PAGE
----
Chapter 4: The Enhanced E-R Model and Business Rules. This chapter presents a discussion of several advanced E-R data model constructs. New to the chapter is an introduction of entity clustering, which is a way to present simpler versions of an E-R diagram. The chapter extensively updates coverage of the GUIDE business rules methodology based on the latest guidelines, and now shows the structure of these guidelines, which will facilitate student understanding. The chapter continues to present a thorough coverage of supertype/subtype relationships.
Part III: Database Design
Chapter 5: Logical Database Design and the Relational Model. This chapter describes the process of converting a conceptual data model to the relational data model. It features an improved discussion of the characteristics of foreign keys and introduces the important concept of a non-intelligent enterprise key. Enterprise keys (also called surrogate keys for data warehouses) are being emphasized as some concepts of object-orientation migrate into the relational technology world. The discussion of functional dependencies and normalization has been somewhat enhanced. The chapter continues to emphasize the basic concepts of the relational data model and the role of the database designer in the logical design process.
Chapter 6: Physical Database Design and Performance. This chapter describes the steps that are essential in achieving an efficient database design. The chapter contains a new emphasis on ways to improve database performance. Several sections have been enhanced with references to specific techniques available in Oracle and other DBMSs to improve database processing performance. The discussion of indexes has been expanded to include descriptions of types of indexes (primary and secondary indexes, join index, hash index table) that are more widely available in database technologies as techniques to improve query processing speed. The discussion of RAID has been updated to reflect the latest thinking on this important technology. The chapter continues to emphasize the physical design process and the goals of that process.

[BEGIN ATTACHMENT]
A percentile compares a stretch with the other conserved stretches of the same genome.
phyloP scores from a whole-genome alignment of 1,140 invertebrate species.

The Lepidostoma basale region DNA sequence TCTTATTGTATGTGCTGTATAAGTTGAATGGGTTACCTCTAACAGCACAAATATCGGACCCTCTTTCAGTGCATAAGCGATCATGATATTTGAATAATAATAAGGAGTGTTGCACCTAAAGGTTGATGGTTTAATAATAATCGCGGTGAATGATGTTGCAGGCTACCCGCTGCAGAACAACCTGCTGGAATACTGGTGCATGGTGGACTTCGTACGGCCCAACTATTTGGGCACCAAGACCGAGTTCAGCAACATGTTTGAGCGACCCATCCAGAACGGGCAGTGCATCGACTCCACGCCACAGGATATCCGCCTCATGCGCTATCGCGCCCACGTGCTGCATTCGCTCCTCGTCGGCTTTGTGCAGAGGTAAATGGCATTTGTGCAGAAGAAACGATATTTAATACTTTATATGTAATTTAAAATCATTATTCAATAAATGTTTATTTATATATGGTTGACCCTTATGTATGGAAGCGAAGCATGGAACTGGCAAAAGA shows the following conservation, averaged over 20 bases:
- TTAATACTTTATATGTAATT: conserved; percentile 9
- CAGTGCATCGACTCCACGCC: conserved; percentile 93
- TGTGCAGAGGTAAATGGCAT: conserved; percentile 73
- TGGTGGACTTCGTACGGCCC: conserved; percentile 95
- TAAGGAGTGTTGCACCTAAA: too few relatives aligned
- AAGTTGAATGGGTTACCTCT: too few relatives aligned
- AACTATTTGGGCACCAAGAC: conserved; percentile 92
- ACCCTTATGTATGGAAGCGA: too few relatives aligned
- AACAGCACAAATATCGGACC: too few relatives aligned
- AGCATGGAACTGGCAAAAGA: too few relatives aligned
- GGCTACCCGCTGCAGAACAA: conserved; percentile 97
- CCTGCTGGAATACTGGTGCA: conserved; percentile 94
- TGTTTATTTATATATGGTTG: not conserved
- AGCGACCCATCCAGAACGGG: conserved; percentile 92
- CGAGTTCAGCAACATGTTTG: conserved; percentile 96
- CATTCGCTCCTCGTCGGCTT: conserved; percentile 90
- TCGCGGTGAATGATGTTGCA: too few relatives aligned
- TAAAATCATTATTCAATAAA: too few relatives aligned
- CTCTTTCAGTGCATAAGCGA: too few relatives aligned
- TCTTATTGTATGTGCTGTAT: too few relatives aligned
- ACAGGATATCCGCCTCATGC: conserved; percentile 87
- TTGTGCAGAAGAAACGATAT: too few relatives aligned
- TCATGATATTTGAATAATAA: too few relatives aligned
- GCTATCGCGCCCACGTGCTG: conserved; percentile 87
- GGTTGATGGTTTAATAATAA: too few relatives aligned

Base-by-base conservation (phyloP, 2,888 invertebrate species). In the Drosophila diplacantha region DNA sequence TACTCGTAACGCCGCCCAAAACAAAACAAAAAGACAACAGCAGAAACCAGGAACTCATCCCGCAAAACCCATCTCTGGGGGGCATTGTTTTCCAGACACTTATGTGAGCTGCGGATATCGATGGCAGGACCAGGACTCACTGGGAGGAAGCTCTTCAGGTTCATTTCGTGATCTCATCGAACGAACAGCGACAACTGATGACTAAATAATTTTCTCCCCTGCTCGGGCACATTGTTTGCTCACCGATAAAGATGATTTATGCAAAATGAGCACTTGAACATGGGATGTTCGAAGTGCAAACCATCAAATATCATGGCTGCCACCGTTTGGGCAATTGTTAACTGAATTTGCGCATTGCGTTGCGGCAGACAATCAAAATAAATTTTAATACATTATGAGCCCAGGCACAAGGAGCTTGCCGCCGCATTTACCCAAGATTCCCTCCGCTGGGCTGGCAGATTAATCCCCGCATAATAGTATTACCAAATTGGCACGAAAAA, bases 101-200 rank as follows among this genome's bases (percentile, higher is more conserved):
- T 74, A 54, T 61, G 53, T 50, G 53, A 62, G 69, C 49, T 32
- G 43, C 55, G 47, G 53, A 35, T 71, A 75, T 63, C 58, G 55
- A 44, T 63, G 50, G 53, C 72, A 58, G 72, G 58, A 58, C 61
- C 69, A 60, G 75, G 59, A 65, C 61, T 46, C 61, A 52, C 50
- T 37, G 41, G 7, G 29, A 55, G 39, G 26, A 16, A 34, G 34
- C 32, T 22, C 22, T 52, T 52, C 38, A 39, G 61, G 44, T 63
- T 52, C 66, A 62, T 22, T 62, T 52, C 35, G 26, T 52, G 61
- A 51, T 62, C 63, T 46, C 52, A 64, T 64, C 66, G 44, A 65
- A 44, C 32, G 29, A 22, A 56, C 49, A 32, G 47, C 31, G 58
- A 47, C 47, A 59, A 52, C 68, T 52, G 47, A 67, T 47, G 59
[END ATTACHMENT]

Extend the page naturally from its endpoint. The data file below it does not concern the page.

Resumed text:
Part IV: Implementation
Chapter 7: SQL. This chapter presents a thorough introduction to the SQL used by most DBMSs (SQL-92) and introduces the changes that are included in the latest standard (SQL-99). The major change for the sixth edition is that the overall coverage of SQL is expanded and divided into this and the next chapter. This chapter includes more examples of SQL code, using mostly SQL-99 syntax and some Oracle 8i syntax. There is an improved coverage of views, both dynamic and materialized. Chapter 7 explains the SQL commands to create and maintain a database and to program single-table queries. The chapter continues to use the Pine Valley Furniture Company case to illustrate a wide variety of practical queries and query results.